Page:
24 Seconds to open the project on a 2.7GHz Quad Core Retina MBP.
26 Seconds to open the project on the 1.3Ghz MacBook Air.
Which is pretty impressive performance for a machine that is much lower powered and under half the price! Navigating through the project was fluid and we didn't experience any real differences between the two machines. The lower resolution of the Air did crunch the FCPX GUI smaller.
Final Cut Pro X relies heavily on the graphics card or chip of a machine to do all the heavy lifting effects work. Time to see how the MBA faired with the machine's combined CPU & GPU.
We had an online debate about devising the best method for testing a machine's 'FCPX grunt' and in the end we came up with the fact that the simplest idea was probably the best.
The 'FCP.co Far Far Way FCPX Stress test' involves timing how long the built-in title generator Far Far Way takes to render. Just start a new project, then drop the title on to the timeline. FCPX will ask you about resolutions, just click ok. A default duration will be set automatically and it won't be long before the background rendering kicks in, which needs to be enabled.
The Retina MBP rendered the title in 34 seconds, which is about what we expected in comparison with the other office machines.
The MacBookAir didn't do so well, In fact it nearly didn't do anything as it took over 2 hours to render the title generator!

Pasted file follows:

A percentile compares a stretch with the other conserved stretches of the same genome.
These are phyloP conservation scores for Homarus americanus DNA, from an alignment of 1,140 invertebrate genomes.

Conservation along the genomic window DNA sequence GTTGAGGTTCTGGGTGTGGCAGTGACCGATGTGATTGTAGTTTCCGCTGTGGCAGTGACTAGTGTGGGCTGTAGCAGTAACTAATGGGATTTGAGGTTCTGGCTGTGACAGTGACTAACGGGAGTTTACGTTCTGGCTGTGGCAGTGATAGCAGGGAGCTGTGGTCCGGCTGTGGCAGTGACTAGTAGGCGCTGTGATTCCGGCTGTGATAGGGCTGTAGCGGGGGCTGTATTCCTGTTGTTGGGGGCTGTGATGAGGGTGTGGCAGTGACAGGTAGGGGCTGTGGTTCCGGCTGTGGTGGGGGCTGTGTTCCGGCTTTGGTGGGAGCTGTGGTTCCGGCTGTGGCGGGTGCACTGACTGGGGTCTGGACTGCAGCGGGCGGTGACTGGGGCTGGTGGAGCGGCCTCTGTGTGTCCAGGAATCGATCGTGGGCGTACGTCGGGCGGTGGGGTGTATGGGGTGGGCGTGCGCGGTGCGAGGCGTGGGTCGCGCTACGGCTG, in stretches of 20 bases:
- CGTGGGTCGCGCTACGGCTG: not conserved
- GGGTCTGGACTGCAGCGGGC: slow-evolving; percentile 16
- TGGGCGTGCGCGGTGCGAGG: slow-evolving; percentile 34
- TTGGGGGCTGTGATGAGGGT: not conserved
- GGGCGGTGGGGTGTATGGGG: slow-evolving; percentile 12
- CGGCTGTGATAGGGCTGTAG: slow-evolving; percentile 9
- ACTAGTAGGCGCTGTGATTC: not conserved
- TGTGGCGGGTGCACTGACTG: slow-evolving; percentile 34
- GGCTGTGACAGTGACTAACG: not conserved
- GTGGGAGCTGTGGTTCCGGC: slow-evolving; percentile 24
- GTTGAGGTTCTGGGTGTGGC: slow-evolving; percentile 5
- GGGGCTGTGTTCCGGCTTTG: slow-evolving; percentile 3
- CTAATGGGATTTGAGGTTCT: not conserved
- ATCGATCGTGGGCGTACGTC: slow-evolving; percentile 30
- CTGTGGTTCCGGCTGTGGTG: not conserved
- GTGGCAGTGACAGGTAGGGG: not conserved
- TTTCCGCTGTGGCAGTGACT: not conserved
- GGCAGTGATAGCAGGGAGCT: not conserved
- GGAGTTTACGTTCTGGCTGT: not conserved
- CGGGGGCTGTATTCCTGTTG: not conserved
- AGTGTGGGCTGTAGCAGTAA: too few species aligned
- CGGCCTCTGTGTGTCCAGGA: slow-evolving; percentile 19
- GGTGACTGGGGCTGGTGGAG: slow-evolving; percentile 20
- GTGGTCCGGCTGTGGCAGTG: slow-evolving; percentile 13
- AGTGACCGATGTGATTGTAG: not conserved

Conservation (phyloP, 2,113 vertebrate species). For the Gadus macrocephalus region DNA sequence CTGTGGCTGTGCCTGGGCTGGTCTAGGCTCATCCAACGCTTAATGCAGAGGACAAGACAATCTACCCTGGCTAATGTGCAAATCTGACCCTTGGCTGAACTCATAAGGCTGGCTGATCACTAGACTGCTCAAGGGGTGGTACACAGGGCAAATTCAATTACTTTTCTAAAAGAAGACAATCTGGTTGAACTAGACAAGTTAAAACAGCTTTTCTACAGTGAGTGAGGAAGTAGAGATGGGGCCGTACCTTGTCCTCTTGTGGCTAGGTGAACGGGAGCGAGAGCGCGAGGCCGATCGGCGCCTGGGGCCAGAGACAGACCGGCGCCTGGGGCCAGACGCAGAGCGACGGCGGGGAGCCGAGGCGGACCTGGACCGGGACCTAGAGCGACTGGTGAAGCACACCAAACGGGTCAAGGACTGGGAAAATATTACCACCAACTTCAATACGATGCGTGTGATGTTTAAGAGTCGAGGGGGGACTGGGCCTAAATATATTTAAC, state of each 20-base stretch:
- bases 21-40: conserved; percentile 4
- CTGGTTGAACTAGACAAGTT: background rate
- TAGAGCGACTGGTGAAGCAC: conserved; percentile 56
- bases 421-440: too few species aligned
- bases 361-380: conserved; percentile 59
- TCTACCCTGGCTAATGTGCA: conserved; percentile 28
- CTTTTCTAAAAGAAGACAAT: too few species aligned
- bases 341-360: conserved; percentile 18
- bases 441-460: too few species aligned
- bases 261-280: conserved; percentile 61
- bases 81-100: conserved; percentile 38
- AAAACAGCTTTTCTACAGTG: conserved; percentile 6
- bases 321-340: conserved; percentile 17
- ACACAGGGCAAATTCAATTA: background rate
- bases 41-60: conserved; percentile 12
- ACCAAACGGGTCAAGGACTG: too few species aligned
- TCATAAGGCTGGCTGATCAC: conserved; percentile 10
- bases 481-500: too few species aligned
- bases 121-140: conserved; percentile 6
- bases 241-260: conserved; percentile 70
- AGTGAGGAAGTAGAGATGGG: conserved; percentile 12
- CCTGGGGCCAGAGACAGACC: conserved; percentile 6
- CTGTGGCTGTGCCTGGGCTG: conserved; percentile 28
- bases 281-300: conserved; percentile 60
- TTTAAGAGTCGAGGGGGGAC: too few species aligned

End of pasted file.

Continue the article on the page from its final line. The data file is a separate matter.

Let's just repeat that. It took over two hours to render a title on a MacBook Air that took 34 seconds on a Retina MacBook Pro. A huge difference that we we not expecting. Double or triple the time maybe, but not by this massive factor.
So what is the problem? We can only speculate that there is a mismatch between the combined CPU/GPU of the MBA and FCPX/Motion. Does FCPX have to get optimised for every GPU that Apple builds into machines? We don't know, but we wouldn't be surprised if this was fixed in an update.
And sadly that is where we had to leave the testing, rather pointless carrying on after such a poor performance for rendering.
So our conclusions?
The MacBook Air is a small and light machine that is perfect for somebody who travels, surfs the web, answers emails and maybe is away from a power socket for the whole day. Another great alternative (and cheaper) would be a Retina iPad with a bluetooth keyboard case. This combo seems to be very popular with train travellers and has the advantage over a MBA of a touch screen.
If you want to edit on the MacBook Air, you will find it limiting. The lack of a retina screen and the pixel real estate will take its toll on your eyes and compromise usability. Plugging up an external monitor is possible, but that will stress the GPU even more.
We hoped that the MBA would be the perfect computer for shooter journalists to edit their reports on, but after out tests we think that the cheapest Retina MacBook Pro would provide a much better option. If space really is that critical, (should you be on the International Space Station or at camp three on Mount Everest) then yes, you can run FCPX. You will find it very slow should you want to put together anything more than a very simple timeline.
Have to say we are disappointed.